domenica 16 maggio 2010

a-ha: Royal Albert Hall sould out in pochi minuti ma fan senza biglietti

Giovedì 13 maggio 2010 si è tenuta la prevendita dei biglietti degli a-ha per il concerto del giorno 8 ottobre alla Royal Albert Hall. I biglietti erano acquistabili attraverso Gigs And Tours - See Tickets del promoter SJM Concerts. I biglietti dopo numerose difficoltà di acquisto sono risultati esauriti dopo pochissimo tempo. Ed i fan non sono riusciti tutti ad acquistare (chi ci è riuscito non ha avuto buoni posto). Ma... siti come seatwave ed altri che rivendono biglietti ad un prezzo maggiorato avevano ampia disponibilità a prezzi improponibili!
Il giorno successivo, venerdì 14 maggio 2010 si è aperta la normale vendita al pubblico sia su Gigs And Tours - See Tickets che su Ticketmaster ed il sito della Royal Abert Hall ma... peggio che andar di notte! Le persone che sono riuscite a comperare (fra l'altro pessimi posti) si contano sulla punta di una mano ma su ebay comparivano "offerte" di coppie di biglietti per i posti avanti alla "modica cifra" di 800 sterline (!!)
Purtroppo la legislazione vigente nel Regno Unito non punisce questo tipo di affari. E, proprio il giorno 14 esce un articolo di BBC che evidenzia questo problema. Il giro d'affari dei biglietti nel Regno Unito frutta miliardi e la legge non pone vincoli alla rivendita selvaggia di biglietti.
Purtroppo questo evento è stato annunciato come speciale e gli avvoltoi non hanno esitato ad approfittarne.
Per avere una miglior idea di come funziona e di ciò che può essere successo questo è l'articolo di BBC precedentemente menzionato: 'Professional resellers' target fans market

Di seguito citazione integrale dello stesso:

'Professional resellers' target fans market
By Greg Cochrane Newsbeat music reporter

The three largest secondary ticket agents in the UK, otherwise known as fan-to-fan ticket exchanges, have told Newsbeat that they have "professional re-sellers" operating on their sites.
These sites, which were set up in order for users to securely buy and sell on tickets for live events, confirm there are professionals using their sites to make money.
Seatwave said they had users "professionally" making a "sideline income", whilst GetMeIn, owned by primary ticketing agent Ticketmaster, said their sales were "roughly split" between fans and professional re-sellers.
Viagogo, the UK's biggest secondary ticket website, said the "overall majority is fans selling tickets to other fans".
The secondary ticket market is estimated to be worth £800 million a year.
Buying a ticket to a live event and re-selling it online for more than its face value is not illegal - but it could leave some genuine fans paying inflated prices for high demand events as sellers set the prices.
'We don't think it's wrong' Speaking to Newsbeat, Seatwave's co-founder and CEO Joe Cohen said: "I don't know that you could define them as not being fans of music - they may be a fan but they may also be doing it professionally."
He added: "There's a whole bunch of different cases of people using our site to sell tickets.
"There's been quite a bit of propaganda, particularly coming from promoters in this industry, who would somehow like to make the argument that selling a concert ticket and making money off of it is wrong - we don't think it's wrong."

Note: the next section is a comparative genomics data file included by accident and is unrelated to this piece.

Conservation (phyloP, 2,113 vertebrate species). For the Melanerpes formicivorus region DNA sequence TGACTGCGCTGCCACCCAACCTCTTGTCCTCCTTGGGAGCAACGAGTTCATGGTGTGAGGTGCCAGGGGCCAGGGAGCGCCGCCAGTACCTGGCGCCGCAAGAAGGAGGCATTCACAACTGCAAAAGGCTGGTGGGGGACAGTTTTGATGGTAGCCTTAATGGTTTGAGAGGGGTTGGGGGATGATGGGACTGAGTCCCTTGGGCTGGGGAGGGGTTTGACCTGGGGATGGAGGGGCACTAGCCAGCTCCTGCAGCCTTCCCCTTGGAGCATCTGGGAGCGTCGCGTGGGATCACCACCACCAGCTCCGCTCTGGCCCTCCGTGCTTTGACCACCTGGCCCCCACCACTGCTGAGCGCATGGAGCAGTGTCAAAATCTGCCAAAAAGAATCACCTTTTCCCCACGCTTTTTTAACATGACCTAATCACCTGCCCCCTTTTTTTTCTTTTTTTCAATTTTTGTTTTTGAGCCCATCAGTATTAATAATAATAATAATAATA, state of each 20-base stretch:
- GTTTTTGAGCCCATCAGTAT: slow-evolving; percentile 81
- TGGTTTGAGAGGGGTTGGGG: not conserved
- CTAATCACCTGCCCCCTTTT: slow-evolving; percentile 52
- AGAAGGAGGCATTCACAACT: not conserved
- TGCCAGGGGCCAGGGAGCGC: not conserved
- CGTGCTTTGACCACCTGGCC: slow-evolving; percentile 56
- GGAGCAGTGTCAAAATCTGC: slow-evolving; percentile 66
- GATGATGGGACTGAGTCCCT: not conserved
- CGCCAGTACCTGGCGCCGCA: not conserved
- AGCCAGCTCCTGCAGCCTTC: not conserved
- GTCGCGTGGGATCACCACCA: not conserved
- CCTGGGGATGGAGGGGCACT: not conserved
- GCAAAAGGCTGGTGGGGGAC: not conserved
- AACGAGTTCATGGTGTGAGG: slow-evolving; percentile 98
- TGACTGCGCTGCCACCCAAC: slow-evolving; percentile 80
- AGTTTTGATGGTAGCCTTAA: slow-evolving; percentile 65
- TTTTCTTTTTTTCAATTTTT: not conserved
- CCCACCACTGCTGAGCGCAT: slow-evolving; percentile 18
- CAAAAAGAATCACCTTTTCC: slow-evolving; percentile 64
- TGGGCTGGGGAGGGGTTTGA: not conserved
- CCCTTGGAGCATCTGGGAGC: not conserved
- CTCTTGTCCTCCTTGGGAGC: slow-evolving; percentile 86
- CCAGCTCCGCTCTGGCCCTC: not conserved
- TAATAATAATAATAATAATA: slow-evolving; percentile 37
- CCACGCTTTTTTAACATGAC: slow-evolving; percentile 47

Andrew Blachman, general manager of GetMeIn
However, the secondary market is currently unregulated. Following a period of consultation the government chose not to legislate at the beginning of 2010.
"We don't do background checks for example on anyone who is trading on our site," said Cohen.
Speaking to Newsbeat a spokesperson for Seatwave explained that 60% of the people operating on their site are "consumer sellers", leaving 40% of transactions directly between one fan to another for a one-off event they cannot attend.
"We don't know what companies they have or not have. We collect information that's pertinent to their sale on the market place," said Cohen.
"We don't police the volumes people sell."
'Not deceiving fans' GetMeIn, bought by the world's biggest primary ticket agent Ticketmaster in 2008, confirmed there was "probably north of a couple of hundred thousand tickets" on the site at the moment.
Estimating the type of people using his site general manager Andrew Blachman said: "We think it's a roughly even split [between fans and professional resellers] for a lot of events.
"We have no way of really knowing what someone's intention is. We don't know, by virtue of you registering, how much you're going to sell.
"People we remove from our site are not because they're selling a lot of tickets - it's because they're providing a poor experience to the buyers on our site. "
All three sites say they provide a secure platform for fans to buy real tickets. They do this by holding the seller's money until the live event takes place.
"Some people like to complain about professional resellers when they see tickets out there being sold at high prices," added Blachman.
"On the flip-side we saw a lot of events this week where we saw professional resellers losing a ton of money and had to sell tickets way below face value - nobody really complains at that point.
"Some people would say they do a good service, they provide consumers with value - but at the end of the day they're out there."
When a customer buys a ticket from all three of the sites the seller's details are not disclosed to them - meaning they could unknowingly be buying from a commercial seller.
Blachman says his site is not deceiving any fans by doing this.
"I don't know if we've ever used that word the 'fan-to-fan' market place," he says. "But we are a market place that fans use to both buy and sell tickets." 

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